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Hi, I'd like to have some feedback on my work? I've only been trying complex colors for a few weeks now, so if you can tell me what's wrong in my current work? I'm not entitled to mechas of course, I just wanted to give it a try the last 2 weeks.




I can admire the amount of detail there which makes the first one a nice piece. Overall it seems like you have a handle on construction. I think the biggest shortcoming is that your perspective literally falls flat, but what stood out most to me was that the cat in the picture looks like a cardboard cut out, and both the cat and the robot look like they're standing on the same plane. The gun too looks completely flat.



Thanks, yeah I knew there wzs somthing off with the perspective and volumes




I got a Huion 1060plus.

It's my first drawing tablet, but it is a VERY good tablet, especially for its price (about 70 dollars).

I've seen professional artists use this tablet and they even said it's one of the best tablets they ever used (and they has Wacoms before).

I'm not saying Wacom is bad obviously, but you're paying like 40% name...


Do any of you make a living--or much more likely supplement your paychecks--with commission monies? I remembered some anon on a /v/ drawthread talking about how he made some pretty good cash drawing cheap porn for autists on DA, and I've been wondering for a while if that were true.


I'm looking for an analytical guide to drawing for beginners. Everything I found so far seems to gravitate towards a simple "just keep drawing bro". It's like that "just like make game" meme in /agdg/, except artists are actually serious when they say this shit.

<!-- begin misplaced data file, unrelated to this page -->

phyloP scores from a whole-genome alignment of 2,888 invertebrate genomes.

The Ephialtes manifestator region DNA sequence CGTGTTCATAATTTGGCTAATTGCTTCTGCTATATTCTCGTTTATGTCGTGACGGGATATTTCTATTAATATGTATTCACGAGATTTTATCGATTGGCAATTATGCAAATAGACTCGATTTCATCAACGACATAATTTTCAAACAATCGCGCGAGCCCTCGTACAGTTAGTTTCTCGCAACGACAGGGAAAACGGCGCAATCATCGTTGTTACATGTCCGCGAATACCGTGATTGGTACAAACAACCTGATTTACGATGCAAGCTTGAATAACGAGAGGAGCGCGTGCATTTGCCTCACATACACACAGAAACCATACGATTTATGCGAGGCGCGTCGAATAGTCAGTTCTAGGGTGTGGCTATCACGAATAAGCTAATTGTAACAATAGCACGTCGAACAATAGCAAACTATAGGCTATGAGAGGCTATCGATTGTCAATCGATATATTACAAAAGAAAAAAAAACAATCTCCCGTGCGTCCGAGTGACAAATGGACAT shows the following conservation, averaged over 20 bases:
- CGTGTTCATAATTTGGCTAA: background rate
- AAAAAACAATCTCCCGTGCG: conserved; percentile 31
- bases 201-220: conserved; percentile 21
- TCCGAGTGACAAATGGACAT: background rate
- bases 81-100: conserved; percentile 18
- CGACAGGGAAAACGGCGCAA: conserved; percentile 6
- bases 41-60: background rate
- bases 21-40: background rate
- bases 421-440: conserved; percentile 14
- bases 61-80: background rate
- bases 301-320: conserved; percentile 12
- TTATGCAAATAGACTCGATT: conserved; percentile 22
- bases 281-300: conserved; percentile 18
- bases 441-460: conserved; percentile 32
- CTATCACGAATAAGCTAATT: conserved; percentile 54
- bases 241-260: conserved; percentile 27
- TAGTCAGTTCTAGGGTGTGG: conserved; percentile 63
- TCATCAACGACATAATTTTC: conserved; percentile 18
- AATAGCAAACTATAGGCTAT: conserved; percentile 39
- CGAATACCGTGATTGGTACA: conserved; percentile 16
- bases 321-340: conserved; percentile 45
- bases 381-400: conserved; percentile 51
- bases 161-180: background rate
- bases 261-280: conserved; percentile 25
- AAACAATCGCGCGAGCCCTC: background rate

I will gladly "keep drawing" to get better once I can actually draw. I just need some concrete instructions instead of abstract advice.


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It is true, but it's harder than it sounds.

Most of the people willing to pay for porn are looking for a boner and not art, so you better be prepared to draw disgusting shit that will deplete your dignity and shouldn't even arouse anyone to begin with.


Many will tell you such a guide doesn't exists, and they're somewhat right, what they mean though, is that there is no definitive go-to book or course to teach you everything you need to know the way you need to, you have to scrap your knowledge from a variety of sources including your own experimentation and practice, so yeah, "just keep drawing bro" is valid advice, but, what people should preach instead should be "just keep drawing, once you know what to do".

My personal favorite sources to "know what to do" are Proko, ten minute drawing techniques, michael hampton's design and invention, vilppu's drawing manual, scott robertson's how to draw, ernest norling's perspective made easy and some of sycra's videos; these sources are the most simple yet complete instructives you're ever going to find, but there's still more to it, you have to be familiar with fundamental knowledge, otherwise many of these things will still be hard to get into.

pic related, it's the fundamentals of art, let me see if I can catch a screenshot of another post I made a long time ago going in detail about this.




Not a screen shot, but here.